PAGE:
Fix one edge $e$ of the graph (1-skeleton) of an icosahedron.
By a computer search, I found that there are 1024 Hamiltonian cycles that include $e$.
[But see **edit** below re directed vs. undirected!]
With the two endpoints of $e$ fixed, there are 10 "free" vertices in the cycle.
Because $1024=2^{10}$, it makes me wonder if there might be a combinatorial viewpoint that
makes it evident that there are 1024 cycles including a fixed edge.
It could just be a numerical coincidence, but if anyone
sees an idea for an argument, I'd appreciate hearing it. Thanks!

Incidentally, this MathWorld page says there are 2560 Hamiltonian cycles all together (without
the fixed edge condition). (Thanks to Kristal Cantwell for pointing me to this page.)

**Edit.** I apologize for misleading! :-/ When I looked at the full output of paths more carefully,
I realize I inadvertently computed *directed* cycles, so each is represented twice, i.e., both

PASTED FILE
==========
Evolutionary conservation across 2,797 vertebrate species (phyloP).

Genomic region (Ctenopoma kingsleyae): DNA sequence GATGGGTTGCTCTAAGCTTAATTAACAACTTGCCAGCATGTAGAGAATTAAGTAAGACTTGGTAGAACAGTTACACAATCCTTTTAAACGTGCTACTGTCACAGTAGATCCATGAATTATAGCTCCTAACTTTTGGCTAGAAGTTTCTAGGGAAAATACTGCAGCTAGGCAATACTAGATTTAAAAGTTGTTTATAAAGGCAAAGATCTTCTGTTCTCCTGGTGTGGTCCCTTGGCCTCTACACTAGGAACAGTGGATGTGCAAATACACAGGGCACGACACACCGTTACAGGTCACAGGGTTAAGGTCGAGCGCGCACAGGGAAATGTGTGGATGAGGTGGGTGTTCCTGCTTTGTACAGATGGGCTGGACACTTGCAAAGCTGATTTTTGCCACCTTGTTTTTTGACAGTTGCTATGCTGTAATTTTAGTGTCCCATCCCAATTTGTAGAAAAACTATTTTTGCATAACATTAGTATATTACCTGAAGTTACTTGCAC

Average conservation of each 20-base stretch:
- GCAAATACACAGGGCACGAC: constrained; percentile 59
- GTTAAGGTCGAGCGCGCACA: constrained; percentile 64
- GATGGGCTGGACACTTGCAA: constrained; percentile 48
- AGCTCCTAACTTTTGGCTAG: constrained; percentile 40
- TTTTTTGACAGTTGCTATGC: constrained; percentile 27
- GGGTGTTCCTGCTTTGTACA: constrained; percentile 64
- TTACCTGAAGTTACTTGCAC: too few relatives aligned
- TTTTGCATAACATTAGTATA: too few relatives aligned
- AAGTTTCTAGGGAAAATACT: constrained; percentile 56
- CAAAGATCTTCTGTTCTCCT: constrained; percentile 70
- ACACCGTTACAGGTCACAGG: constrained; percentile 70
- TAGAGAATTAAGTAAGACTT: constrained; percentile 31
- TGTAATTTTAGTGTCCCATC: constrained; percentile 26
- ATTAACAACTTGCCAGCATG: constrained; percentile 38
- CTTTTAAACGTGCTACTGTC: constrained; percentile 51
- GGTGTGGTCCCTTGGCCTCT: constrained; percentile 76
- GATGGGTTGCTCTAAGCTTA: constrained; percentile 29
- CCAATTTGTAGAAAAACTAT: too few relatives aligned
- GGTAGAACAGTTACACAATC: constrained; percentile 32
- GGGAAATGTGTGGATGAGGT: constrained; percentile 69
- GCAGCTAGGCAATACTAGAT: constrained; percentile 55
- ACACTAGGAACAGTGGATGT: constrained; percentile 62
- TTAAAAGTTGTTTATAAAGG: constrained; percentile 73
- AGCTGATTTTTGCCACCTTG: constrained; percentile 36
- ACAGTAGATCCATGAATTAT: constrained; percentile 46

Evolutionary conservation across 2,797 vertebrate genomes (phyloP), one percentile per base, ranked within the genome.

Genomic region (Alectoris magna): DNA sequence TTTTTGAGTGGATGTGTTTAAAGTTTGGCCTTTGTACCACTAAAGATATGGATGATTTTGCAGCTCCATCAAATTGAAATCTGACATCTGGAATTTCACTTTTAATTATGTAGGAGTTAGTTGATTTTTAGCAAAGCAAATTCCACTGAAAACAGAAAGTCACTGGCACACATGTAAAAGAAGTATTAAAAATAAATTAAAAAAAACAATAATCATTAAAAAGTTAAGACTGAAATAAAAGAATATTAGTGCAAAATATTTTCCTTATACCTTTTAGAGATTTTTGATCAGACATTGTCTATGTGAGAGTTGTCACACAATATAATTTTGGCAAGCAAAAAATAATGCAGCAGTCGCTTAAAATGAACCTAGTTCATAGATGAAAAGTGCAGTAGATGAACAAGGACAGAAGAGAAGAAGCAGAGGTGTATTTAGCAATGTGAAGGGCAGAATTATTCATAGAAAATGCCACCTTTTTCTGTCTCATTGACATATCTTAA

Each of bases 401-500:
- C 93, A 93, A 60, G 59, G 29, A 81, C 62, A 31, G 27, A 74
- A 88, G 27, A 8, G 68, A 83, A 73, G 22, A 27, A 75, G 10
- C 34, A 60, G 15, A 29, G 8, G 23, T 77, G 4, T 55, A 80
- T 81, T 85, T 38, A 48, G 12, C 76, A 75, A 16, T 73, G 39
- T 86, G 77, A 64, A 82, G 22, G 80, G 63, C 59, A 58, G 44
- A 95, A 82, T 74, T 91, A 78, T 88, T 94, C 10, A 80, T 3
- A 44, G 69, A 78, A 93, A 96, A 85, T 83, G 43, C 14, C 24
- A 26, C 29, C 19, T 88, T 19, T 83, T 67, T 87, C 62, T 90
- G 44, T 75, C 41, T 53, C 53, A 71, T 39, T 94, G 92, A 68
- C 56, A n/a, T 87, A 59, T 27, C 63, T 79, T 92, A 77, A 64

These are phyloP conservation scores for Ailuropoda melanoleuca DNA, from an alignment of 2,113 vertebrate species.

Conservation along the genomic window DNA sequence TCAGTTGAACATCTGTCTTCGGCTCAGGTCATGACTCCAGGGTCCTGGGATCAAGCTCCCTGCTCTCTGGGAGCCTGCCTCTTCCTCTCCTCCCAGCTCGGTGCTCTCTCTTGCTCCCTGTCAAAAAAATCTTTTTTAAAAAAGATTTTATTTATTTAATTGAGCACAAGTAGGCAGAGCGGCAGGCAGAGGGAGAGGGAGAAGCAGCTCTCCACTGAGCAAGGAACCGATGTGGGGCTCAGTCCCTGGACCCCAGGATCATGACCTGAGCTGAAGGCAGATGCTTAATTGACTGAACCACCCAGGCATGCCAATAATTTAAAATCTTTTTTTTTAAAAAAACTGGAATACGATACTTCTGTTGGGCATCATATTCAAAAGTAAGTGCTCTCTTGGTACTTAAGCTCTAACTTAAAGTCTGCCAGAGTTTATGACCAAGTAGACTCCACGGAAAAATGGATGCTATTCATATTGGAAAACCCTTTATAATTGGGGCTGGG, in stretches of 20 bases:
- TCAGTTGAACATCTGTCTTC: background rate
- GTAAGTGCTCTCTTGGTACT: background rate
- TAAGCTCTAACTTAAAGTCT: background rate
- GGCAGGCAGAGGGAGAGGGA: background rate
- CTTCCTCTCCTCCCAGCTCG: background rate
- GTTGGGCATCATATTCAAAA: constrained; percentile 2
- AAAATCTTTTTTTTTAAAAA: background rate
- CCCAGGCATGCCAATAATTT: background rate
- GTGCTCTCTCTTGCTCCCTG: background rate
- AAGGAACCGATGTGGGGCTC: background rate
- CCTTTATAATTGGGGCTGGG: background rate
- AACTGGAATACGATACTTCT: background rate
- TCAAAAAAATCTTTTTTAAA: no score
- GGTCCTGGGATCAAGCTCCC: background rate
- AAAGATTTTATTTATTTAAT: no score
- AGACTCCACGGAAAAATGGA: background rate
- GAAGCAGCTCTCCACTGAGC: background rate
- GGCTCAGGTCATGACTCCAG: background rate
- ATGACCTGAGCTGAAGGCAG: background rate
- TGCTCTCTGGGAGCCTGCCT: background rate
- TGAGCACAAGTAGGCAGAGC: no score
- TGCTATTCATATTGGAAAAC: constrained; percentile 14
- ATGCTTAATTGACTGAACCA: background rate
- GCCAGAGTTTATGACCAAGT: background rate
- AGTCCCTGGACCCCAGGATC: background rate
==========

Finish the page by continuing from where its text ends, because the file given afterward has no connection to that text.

$$ \lbrace 2, 7, 6, 11, 8, 9, 4, 10, 12, 5, 3, 1 \rbrace $$
$$ \lbrace 1, 3, 5, 12, 10, 4, 9, 8, 11, 6, 7, 2 \rbrace $$
are included, etc. So there are 512 undirected cycles, 1024 directed cycles.
The paths are listed here: hpaths.html.

triangleson each side of the cycle. This may incite to count pairs of triangulated 12-gons (without interior vertices) which "match up" to an icosahedron. Triangulated 12-gons are counted by the 10-th Catalan number, but there are far less triangulations with at most 4 triangles at each vertex, which is obviously necessary (and maybe sufficient) to have an icosahedral "complement". Translated in terms of binary trees, this amounts to a limitation to depth at most 4 trees, or up/right paths between the diagonal and some (3rd?) subdiagonal in a 10x10 square... $\endgroup$2more comments